World leaders will descend on brisk Copenhagen at the end of the week to take winning photos and inscribe their names on some kind of agreement. (Though as everyone has known for a long time the accord is expected to be weak, non-binding, and provisional until a binding agreement is hammered out next year.) The only problem is that the spadework of crafting a workable agreement isn't done.

Meanwhile, tempers are flaring. On Monday, African delegates walked out of meetings in protest, delaying proceedings by hours. Already, officials are scrambling to lower expectations. The boosted hopes heading into the talks have given way in some quarters to panic, though none of this has to do with the quickly-forgotten Climategate imbroglio. Even as some doubt Obama's ability to galvanize proceedings, what hurdles do they have to clear before he arrives?

  • African Delegations' Frostiness Toward Obama, writes Glenn Thrush at Politico. "He's a rock star in Africa - but President Obama is getting the cold shoulder from African climate negotiators who think he's fighting the wrong fight on emissions and aid to poor nations. 'That's part of the [Americans'] game plan, to have Obama come... and distract everyone," said a delegate who represents a large African country. 'When he comes here with his charisma, there'll be a lot of photo sessions and a lot of razzmatazz; he might even get some of our leaders to commit to some statements that will rubbish our negotiators.'"
  • China-U.S. Friction, report John M. Broder and James Kanter for the New York Times. China, the world's largest emitter of greenhouse gases, wants more from the developed world. The U.S. wants observers to verify China's cuts. "China, which last month for the first time publicly announced a target for reducing the rate of growth of its greenhouse gas emissions, is refusing to accept any kind of international monitoring of its emissions levels, according to negotiators and observers here. The United States is insisting that without stringent verification of China's actions, it cannot support any deal." Hillary Clinton writes an op-ed that lays out the U.S. position, emphasizing "transparency," which would presumably include monitoring of China's cuts: "Transparency, in particular, is what will ensure that this agreement becomes operational, not just aspirational."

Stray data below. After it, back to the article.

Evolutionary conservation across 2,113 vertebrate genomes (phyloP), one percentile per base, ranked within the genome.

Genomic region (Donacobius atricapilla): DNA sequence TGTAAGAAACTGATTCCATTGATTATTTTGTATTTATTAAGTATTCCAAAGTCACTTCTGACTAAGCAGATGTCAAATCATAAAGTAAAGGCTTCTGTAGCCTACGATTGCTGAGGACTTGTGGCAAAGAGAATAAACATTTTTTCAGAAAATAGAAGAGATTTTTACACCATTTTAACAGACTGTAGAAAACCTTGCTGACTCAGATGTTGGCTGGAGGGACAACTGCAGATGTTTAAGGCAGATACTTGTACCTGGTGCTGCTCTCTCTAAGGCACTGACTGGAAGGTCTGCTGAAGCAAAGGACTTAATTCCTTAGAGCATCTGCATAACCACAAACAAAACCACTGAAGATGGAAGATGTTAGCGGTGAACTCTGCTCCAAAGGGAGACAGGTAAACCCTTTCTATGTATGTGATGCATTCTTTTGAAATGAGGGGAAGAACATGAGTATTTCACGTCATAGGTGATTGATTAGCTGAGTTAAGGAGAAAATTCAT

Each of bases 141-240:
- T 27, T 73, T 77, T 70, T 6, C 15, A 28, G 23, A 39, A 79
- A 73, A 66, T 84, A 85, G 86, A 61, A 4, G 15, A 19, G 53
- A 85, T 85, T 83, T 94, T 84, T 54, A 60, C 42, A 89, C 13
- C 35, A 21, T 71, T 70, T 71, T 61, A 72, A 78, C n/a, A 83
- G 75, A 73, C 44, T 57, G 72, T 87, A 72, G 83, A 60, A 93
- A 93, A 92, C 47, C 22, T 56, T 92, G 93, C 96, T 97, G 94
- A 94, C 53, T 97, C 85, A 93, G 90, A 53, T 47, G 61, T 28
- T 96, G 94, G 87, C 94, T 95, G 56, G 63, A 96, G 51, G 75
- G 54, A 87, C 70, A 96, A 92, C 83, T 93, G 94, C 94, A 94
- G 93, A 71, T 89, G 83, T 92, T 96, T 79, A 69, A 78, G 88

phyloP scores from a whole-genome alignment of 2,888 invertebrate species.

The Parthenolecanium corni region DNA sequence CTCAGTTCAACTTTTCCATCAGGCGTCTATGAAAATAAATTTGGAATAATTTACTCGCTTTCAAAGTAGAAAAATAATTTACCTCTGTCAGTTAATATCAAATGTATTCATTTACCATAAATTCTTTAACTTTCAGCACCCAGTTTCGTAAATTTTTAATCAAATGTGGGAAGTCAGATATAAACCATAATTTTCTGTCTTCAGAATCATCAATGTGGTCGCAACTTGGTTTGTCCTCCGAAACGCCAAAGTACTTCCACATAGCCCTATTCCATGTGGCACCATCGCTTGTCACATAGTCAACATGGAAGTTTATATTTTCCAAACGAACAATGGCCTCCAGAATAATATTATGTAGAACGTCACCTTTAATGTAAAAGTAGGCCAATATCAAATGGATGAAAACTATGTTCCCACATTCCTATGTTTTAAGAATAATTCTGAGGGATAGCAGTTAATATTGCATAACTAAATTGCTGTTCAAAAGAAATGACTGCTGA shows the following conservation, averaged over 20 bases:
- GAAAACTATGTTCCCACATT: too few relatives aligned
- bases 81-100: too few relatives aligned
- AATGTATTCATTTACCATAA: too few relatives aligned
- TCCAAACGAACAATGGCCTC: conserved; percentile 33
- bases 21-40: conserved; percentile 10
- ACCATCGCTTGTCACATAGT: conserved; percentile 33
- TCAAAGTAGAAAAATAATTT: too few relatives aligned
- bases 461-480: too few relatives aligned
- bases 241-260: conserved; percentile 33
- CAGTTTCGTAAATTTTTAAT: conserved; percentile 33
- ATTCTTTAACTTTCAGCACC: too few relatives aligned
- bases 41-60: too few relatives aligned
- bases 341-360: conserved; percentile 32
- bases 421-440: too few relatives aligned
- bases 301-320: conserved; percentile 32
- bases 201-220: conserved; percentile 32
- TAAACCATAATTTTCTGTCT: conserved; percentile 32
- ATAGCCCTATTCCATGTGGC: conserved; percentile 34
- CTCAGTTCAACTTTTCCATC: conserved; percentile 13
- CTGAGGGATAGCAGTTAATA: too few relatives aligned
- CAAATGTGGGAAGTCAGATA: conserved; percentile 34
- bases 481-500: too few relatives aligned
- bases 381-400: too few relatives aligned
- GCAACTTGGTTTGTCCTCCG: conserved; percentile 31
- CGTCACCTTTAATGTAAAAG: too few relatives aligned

• 'Tough Decisions on Money,' write Jeffrey Ball, Alessandro Torello and Stephen Power for the Wall Street Journal. The cause of the walkouts and China's fights with the U.S. boil down to a simple matter: money. Who has to spend the most? "At the heart of the disputes in Copenhagen are sharp disagreements over money."
  • Disappointment Over Obama's Negligence, argues David Corn for Mother Jones. While negotiators look for guidance before his arrival, the president has missed numerous opportunities to set the tone and agenda in Copenhagen. "Right now, the massive production under way at the overcrowded Bella Center in Copenhagen could be titled 'Waiting for Obama.'...In recent days, the president has passed up opportunities to show that delivering the goods in Copenhagen is a top priority for him...If Obama has any intention of mounting a Copenhagen surprise, so far there's no tell."